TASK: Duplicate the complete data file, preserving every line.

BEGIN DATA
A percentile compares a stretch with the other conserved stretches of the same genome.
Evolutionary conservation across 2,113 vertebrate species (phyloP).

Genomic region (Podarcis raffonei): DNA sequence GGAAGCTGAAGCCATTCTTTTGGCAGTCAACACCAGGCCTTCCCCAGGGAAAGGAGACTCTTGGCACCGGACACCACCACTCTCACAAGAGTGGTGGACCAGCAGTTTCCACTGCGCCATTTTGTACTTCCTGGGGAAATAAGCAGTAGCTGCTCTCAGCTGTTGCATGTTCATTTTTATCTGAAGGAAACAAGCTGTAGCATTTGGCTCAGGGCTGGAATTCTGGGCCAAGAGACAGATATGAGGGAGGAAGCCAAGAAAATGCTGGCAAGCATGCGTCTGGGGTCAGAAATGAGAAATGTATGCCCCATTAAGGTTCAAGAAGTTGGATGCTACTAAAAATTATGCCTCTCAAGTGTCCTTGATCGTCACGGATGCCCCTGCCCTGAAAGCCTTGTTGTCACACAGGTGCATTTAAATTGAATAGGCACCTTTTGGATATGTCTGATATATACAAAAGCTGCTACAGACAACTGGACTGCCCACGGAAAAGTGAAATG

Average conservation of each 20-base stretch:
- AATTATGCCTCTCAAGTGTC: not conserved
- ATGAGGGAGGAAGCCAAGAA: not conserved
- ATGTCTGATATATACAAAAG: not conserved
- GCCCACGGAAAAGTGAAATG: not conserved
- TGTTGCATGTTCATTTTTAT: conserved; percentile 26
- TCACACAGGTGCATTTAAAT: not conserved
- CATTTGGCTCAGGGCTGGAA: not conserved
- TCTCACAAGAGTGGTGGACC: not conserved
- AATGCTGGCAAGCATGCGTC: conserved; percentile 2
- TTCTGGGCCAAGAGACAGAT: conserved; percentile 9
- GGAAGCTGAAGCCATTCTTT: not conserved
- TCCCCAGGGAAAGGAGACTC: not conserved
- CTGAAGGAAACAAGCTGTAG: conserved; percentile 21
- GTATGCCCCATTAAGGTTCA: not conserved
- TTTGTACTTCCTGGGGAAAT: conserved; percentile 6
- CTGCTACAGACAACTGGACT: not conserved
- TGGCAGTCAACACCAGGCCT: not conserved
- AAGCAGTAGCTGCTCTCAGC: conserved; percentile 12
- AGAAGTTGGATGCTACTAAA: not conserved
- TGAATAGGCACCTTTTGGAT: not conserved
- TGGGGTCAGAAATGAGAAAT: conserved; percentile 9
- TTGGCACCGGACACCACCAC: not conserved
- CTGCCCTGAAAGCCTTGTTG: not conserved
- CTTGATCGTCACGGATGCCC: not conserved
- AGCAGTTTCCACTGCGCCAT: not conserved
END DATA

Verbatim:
A percentile compares a stretch with the other conserved stretches of the same genome.
Evolutionary conservation across 2,113 vertebrate species (phyloP).

Genomic region (Podarcis raffonei): DNA sequence GGAAGCTGAAGCCATTCTTTTGGCAGTCAACACCAGGCCTTCCCCAGGGAAAGGAGACTCTTGGCACCGGACACCACCACTCTCACAAGAGTGGTGGACCAGCAGTTTCCACTGCGCCATTTTGTACTTCCTGGGGAAATAAGCAGTAGCTGCTCTCAGCTGTTGCATGTTCATTTTTATCTGAAGGAAACAAGCTGTAGCATTTGGCTCAGGGCTGGAATTCTGGGCCAAGAGACAGATATGAGGGAGGAAGCCAAGAAAATGCTGGCAAGCATGCGTCTGGGGTCAGAAATGAGAAATGTATGCCCCATTAAGGTTCAAGAAGTTGGATGCTACTAAAAATTATGCCTCTCAAGTGTCCTTGATCGTCACGGATGCCCCTGCCCTGAAAGCCTTGTTGTCACACAGGTGCATTTAAATTGAATAGGCACCTTTTGGATATGTCTGATATATACAAAAGCTGCTACAGACAACTGGACTGCCCACGGAAAAGTGAAATG

Average conservation of each 20-base stretch:
- AATTATGCCTCTCAAGTGTC: not conserved
- ATGAGGGAGGAAGCCAAGAA: not conserved
- ATGTCTGATATATACAAAAG: not conserved
- GCCCACGGAAAAGTGAAATG: not conserved
- TGTTGCATGTTCATTTTTAT: conserved; percentile 26
- TCACACAGGTGCATTTAAAT: not conserved
- CATTTGGCTCAGGGCTGGAA: not conserved
- TCTCACAAGAGTGGTGGACC: not conserved
- AATGCTGGCAAGCATGCGTC: conserved; percentile 2
- TTCTGGGCCAAGAGACAGAT: conserved; percentile 9
- GGAAGCTGAAGCCATTCTTT: not conserved
- TCCCCAGGGAAAGGAGACTC: not conserved
- CTGAAGGAAACAAGCTGTAG: conserved; percentile 21
- GTATGCCCCATTAAGGTTCA: not conserved
- TTTGTACTTCCTGGGGAAAT: conserved; percentile 6
- CTGCTACAGACAACTGGACT: not conserved
- TGGCAGTCAACACCAGGCCT: not conserved
- AAGCAGTAGCTGCTCTCAGC: conserved; percentile 12
- AGAAGTTGGATGCTACTAAA: not conserved
- TGAATAGGCACCTTTTGGAT: not conserved
- TGGGGTCAGAAATGAGAAAT: conserved; percentile 9
- TTGGCACCGGACACCACCAC: not conserved
- CTGCCCTGAAAGCCTTGTTG: not conserved
- CTTGATCGTCACGGATGCCC: not conserved
- AGCAGTTTCCACTGCGCCAT: not conserved